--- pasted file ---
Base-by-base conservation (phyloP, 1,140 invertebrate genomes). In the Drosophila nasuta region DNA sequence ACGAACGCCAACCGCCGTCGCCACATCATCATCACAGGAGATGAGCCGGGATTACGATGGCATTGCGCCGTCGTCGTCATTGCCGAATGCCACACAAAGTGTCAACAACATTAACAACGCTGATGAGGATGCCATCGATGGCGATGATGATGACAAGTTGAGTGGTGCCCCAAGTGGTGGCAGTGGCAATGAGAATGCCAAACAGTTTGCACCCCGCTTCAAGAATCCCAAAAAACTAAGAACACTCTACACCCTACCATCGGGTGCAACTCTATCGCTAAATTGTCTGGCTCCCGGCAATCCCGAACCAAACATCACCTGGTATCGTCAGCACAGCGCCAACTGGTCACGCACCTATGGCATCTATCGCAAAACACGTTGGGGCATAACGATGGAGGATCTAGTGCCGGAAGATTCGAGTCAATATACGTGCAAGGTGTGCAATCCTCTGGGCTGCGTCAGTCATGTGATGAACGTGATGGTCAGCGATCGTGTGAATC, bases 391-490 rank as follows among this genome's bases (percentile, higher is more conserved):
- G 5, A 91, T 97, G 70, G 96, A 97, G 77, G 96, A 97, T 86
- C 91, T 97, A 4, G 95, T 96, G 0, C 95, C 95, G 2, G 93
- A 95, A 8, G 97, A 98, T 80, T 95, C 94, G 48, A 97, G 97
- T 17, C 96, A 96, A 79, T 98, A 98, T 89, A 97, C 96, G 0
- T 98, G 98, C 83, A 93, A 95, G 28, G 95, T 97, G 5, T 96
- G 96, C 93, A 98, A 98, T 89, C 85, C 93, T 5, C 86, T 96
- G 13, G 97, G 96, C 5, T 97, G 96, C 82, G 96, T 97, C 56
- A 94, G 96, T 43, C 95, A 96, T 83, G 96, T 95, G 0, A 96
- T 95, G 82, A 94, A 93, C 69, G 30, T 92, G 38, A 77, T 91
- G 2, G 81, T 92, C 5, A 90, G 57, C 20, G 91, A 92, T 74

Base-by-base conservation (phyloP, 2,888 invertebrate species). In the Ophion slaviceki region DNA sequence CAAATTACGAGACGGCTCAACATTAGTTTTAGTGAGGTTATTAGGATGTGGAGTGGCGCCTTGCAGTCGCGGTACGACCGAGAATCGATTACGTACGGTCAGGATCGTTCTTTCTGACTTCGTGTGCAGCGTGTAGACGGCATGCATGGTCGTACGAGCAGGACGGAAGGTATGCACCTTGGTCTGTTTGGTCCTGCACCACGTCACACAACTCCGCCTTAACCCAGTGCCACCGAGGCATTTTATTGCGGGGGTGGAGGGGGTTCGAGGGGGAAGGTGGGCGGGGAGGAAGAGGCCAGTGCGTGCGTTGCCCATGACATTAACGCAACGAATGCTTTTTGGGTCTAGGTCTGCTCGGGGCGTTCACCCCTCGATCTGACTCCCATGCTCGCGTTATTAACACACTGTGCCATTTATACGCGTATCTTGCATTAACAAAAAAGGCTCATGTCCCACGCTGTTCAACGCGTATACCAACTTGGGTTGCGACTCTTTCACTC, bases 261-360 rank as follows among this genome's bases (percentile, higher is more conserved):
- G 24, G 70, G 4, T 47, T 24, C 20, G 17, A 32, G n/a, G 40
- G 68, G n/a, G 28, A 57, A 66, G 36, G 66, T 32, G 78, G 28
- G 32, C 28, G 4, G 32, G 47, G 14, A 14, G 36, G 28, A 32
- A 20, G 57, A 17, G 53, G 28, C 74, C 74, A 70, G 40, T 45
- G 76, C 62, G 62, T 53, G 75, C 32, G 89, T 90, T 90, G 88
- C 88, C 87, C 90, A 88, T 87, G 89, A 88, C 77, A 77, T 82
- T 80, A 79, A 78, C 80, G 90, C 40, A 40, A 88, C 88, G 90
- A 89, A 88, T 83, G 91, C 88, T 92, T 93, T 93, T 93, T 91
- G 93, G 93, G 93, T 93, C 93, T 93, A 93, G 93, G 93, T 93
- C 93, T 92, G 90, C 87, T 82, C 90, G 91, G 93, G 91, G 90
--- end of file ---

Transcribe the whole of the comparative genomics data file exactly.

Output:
Base-by-base conservation (phyloP, 1,140 invertebrate genomes). In the Drosophila nasuta region DNA sequence ACGAACGCCAACCGCCGTCGCCACATCATCATCACAGGAGATGAGCCGGGATTACGATGGCATTGCGCCGTCGTCGTCATTGCCGAATGCCACACAAAGTGTCAACAACATTAACAACGCTGATGAGGATGCCATCGATGGCGATGATGATGACAAGTTGAGTGGTGCCCCAAGTGGTGGCAGTGGCAATGAGAATGCCAAACAGTTTGCACCCCGCTTCAAGAATCCCAAAAAACTAAGAACACTCTACACCCTACCATCGGGTGCAACTCTATCGCTAAATTGTCTGGCTCCCGGCAATCCCGAACCAAACATCACCTGGTATCGTCAGCACAGCGCCAACTGGTCACGCACCTATGGCATCTATCGCAAAACACGTTGGGGCATAACGATGGAGGATCTAGTGCCGGAAGATTCGAGTCAATATACGTGCAAGGTGTGCAATCCTCTGGGCTGCGTCAGTCATGTGATGAACGTGATGGTCAGCGATCGTGTGAATC, bases 391-490 rank as follows among this genome's bases (percentile, higher is more conserved):
- G 5, A 91, T 97, G 70, G 96, A 97, G 77, G 96, A 97, T 86
- C 91, T 97, A 4, G 95, T 96, G 0, C 95, C 95, G 2, G 93
- A 95, A 8, G 97, A 98, T 80, T 95, C 94, G 48, A 97, G 97
- T 17, C 96, A 96, A 79, T 98, A 98, T 89, A 97, C 96, G 0
- T 98, G 98, C 83, A 93, A 95, G 28, G 95, T 97, G 5, T 96
- G 96, C 93, A 98, A 98, T 89, C 85, C 93, T 5, C 86, T 96
- G 13, G 97, G 96, C 5, T 97, G 96, C 82, G 96, T 97, C 56
- A 94, G 96, T 43, C 95, A 96, T 83, G 96, T 95, G 0, A 96
- T 95, G 82, A 94, A 93, C 69, G 30, T 92, G 38, A 77, T 91
- G 2, G 81, T 92, C 5, A 90, G 57, C 20, G 91, A 92, T 74

Base-by-base conservation (phyloP, 2,888 invertebrate species). In the Ophion slaviceki region DNA sequence CAAATTACGAGACGGCTCAACATTAGTTTTAGTGAGGTTATTAGGATGTGGAGTGGCGCCTTGCAGTCGCGGTACGACCGAGAATCGATTACGTACGGTCAGGATCGTTCTTTCTGACTTCGTGTGCAGCGTGTAGACGGCATGCATGGTCGTACGAGCAGGACGGAAGGTATGCACCTTGGTCTGTTTGGTCCTGCACCACGTCACACAACTCCGCCTTAACCCAGTGCCACCGAGGCATTTTATTGCGGGGGTGGAGGGGGTTCGAGGGGGAAGGTGGGCGGGGAGGAAGAGGCCAGTGCGTGCGTTGCCCATGACATTAACGCAACGAATGCTTTTTGGGTCTAGGTCTGCTCGGGGCGTTCACCCCTCGATCTGACTCCCATGCTCGCGTTATTAACACACTGTGCCATTTATACGCGTATCTTGCATTAACAAAAAAGGCTCATGTCCCACGCTGTTCAACGCGTATACCAACTTGGGTTGCGACTCTTTCACTC, bases 261-360 rank as follows among this genome's bases (percentile, higher is more conserved):
- G 24, G 70, G 4, T 47, T 24, C 20, G 17, A 32, G n/a, G 40
- G 68, G n/a, G 28, A 57, A 66, G 36, G 66, T 32, G 78, G 28
- G 32, C 28, G 4, G 32, G 47, G 14, A 14, G 36, G 28, A 32
- A 20, G 57, A 17, G 53, G 28, C 74, C 74, A 70, G 40, T 45
- G 76, C 62, G 62, T 53, G 75, C 32, G 89, T 90, T 90, G 88
- C 88, C 87, C 90, A 88, T 87, G 89, A 88, C 77, A 77, T 82
- T 80, A 79, A 78, C 80, G 90, C 40, A 40, A 88, C 88, G 90
- A 89, A 88, T 83, G 91, C 88, T 92, T 93, T 93, T 93, T 91
- G 93, G 93, G 93, T 93, C 93, T 93, A 93, G 93, G 93, T 93
- C 93, T 92, G 90, C 87, T 82, C 90, G 91, G 93, G 91, G 90